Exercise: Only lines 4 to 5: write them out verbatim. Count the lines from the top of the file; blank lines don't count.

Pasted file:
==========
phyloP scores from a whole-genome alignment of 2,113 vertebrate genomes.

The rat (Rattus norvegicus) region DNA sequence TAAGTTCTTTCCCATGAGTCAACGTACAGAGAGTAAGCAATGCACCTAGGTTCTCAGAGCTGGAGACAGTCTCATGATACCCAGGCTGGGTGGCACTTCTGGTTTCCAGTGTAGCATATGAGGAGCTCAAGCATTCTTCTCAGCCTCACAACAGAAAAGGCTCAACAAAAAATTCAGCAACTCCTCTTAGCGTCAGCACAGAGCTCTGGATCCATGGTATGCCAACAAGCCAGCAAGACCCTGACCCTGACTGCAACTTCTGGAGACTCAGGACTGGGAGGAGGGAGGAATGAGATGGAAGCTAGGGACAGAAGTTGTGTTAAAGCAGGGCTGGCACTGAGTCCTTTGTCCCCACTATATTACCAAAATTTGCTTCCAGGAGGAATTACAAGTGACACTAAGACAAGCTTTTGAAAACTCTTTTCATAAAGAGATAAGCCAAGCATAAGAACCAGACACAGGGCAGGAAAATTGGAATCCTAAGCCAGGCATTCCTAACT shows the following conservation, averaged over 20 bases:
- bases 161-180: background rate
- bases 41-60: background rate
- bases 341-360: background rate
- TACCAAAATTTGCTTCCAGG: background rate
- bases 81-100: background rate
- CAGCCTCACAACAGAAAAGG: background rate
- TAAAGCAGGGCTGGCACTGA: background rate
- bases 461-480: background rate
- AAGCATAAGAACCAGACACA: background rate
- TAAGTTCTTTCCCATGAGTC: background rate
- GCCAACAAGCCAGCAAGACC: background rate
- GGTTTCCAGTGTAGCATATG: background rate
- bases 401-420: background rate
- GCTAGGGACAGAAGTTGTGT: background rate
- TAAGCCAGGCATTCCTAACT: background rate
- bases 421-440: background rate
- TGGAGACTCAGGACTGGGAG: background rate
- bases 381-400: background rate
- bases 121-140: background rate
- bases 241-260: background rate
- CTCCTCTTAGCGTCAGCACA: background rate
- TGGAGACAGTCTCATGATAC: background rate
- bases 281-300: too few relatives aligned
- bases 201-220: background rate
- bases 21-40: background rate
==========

- bases 41-60: background rate
- bases 341-360: background rate